An Interview With DFTBA Records Co-Founder Alan Lastufka On The Culture of YouTube
This is part two of my interview with Alan Lastufka. He's co-founder of the digital label DFTBA Records with Hank Green and author of YouTube: An Insider's Guide to Climbing the Charts. He's also a successful musician, graphic designer, and YouTuber, among many other things. After news broke that DFTBA Records had cleared $1 million in sales in two years, Hypebot got in touch with Lastufka. In this segment, he talks about the culture of YouTube and how it evolved. He also provides details on their contract spilt with artists.
Hypebot: Have changes in YouTube forced you to realign the way that you promote yourselves and your artists?
Alan Lastufka: YouTube is constantly changing. Two years ago I published a book with O'Reilly Media (one of the world's largest technology book publishers) called "YouTube: An Insider's Guide to Climbing the Charts" ), which was released just one month before I began the record label. Some of the tips in my book, and almost all of the screenshots, are completely out of date now, due to YouTube's evolution. But the core stuff never changes. Even from the "old days" of radio and physical product. Word of mouth is king. Content is king.
If your songs are good, and you can get even a handful of people to listen to you – over time, you will explode. I guarantee it. It just takes time and consistent output. So while minor details of promotion have changed, the overview hasn't. We collaborate with each other, we cover each other's songs, we recommend each other's music to our own listeners, and the word spreads, CDs start selling.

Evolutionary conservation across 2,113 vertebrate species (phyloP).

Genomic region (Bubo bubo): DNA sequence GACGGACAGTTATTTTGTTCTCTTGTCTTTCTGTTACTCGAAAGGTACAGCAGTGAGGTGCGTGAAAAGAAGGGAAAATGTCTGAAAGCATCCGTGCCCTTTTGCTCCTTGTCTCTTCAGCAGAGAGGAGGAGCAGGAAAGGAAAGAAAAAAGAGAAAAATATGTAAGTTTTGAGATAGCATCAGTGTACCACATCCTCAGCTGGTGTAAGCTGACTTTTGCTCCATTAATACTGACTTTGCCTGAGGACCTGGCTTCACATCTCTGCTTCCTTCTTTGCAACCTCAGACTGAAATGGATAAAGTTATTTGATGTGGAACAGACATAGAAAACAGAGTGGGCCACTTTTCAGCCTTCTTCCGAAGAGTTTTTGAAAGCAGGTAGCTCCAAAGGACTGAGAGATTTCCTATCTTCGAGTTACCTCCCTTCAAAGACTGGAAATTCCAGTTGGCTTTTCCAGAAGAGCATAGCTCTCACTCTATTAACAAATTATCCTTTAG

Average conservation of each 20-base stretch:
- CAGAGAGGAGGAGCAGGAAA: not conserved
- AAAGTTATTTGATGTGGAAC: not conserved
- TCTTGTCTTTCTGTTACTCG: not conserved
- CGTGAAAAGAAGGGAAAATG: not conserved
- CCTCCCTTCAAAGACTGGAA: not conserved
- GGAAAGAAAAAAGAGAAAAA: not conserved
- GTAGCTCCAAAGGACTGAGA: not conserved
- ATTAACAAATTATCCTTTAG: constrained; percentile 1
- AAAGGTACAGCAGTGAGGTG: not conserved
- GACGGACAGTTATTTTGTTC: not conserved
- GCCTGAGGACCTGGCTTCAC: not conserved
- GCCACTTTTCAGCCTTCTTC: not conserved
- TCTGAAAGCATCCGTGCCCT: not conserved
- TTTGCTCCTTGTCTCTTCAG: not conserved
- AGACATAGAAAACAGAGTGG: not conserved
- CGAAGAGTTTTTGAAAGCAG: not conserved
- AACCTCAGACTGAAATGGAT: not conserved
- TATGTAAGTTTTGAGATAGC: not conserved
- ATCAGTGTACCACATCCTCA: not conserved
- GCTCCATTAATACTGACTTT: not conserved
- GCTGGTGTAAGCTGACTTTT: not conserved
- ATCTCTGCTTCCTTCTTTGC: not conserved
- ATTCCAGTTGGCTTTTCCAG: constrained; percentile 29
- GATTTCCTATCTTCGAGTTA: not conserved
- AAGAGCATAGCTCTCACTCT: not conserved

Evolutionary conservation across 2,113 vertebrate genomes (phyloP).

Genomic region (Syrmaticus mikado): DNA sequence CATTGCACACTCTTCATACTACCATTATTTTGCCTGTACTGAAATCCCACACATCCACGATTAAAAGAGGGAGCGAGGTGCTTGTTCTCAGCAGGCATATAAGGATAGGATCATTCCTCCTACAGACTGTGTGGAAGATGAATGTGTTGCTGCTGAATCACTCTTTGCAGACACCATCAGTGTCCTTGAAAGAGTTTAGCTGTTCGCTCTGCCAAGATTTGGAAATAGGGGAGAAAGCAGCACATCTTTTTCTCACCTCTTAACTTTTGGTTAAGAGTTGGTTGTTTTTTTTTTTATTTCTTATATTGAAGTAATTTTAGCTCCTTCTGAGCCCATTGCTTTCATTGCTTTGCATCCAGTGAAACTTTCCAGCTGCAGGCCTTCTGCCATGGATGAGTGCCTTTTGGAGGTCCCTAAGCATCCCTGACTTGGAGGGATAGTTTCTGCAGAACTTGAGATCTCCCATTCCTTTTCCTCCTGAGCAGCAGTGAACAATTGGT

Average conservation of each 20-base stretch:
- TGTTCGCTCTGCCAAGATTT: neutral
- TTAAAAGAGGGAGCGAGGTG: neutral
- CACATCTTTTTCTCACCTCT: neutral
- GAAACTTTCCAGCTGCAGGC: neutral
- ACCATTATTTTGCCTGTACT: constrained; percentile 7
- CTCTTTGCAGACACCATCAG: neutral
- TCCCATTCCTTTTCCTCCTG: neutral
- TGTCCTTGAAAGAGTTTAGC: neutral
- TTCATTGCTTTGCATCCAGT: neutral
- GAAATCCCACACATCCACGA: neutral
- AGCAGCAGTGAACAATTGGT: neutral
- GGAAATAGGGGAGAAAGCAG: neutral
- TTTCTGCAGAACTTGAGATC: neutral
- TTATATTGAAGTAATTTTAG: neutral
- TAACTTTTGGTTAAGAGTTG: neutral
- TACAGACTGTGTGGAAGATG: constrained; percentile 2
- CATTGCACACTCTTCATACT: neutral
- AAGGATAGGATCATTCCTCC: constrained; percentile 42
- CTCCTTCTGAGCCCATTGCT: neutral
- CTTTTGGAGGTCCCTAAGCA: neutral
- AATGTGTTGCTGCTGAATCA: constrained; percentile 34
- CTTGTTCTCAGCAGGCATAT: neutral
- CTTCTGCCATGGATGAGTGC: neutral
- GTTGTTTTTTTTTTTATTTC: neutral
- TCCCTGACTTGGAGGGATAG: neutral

Hypebot: What are the most important community building strategies that you've learned through being on YouTube?
Alan Lastufka: Just be real. And I don't mean that in a cliché or buzz word/phrase way. I mean, if you're proud of a song you just wrote, don't be afraid to say so. Have conversations with your listeners, not because it's the "community building" thing to do, but because you honestly care about them, their reactions to your music, and what they're doing, creatively.
Many of our artists have collaborated with listeners on music videos, album artwork, t-shirt designs, and some, even duets or recordings for their records. These weren't cheesy contests or "meet your favorite artist" bullshit gimmicks, these were real collaborations between two artists who respected each other's work. That's powerful, and it instantly builds a strong community, a productive network, and a loyal listener base.
Hypebot: How would you describe the music culture YouTube? How is it different from what we consider to be culture?
Alan Lastufka: The music culture on YouTube is highly collaborative and participatory. Let me give you an example: I released my first single "Can't" in July of 2009 (music video: here). A month later, there were over a dozen covers and remixes of it on YouTube. Today, there are over four dozen.
Many of these were of such a high quality that I actually released a maxi-single a few months later featuring nothing but covers and remixes of the song. The single featured remixes by MC Lars, ALL CAPS and numerous others. I also gave away the multitrack stems for the song on USB keys, so others could continue to remix and play with the song. This response to one of our songs was not an isolated incident. Music fans no longer want to simply consume music, they want to experience it, participate in it, and connect with those who wrote it.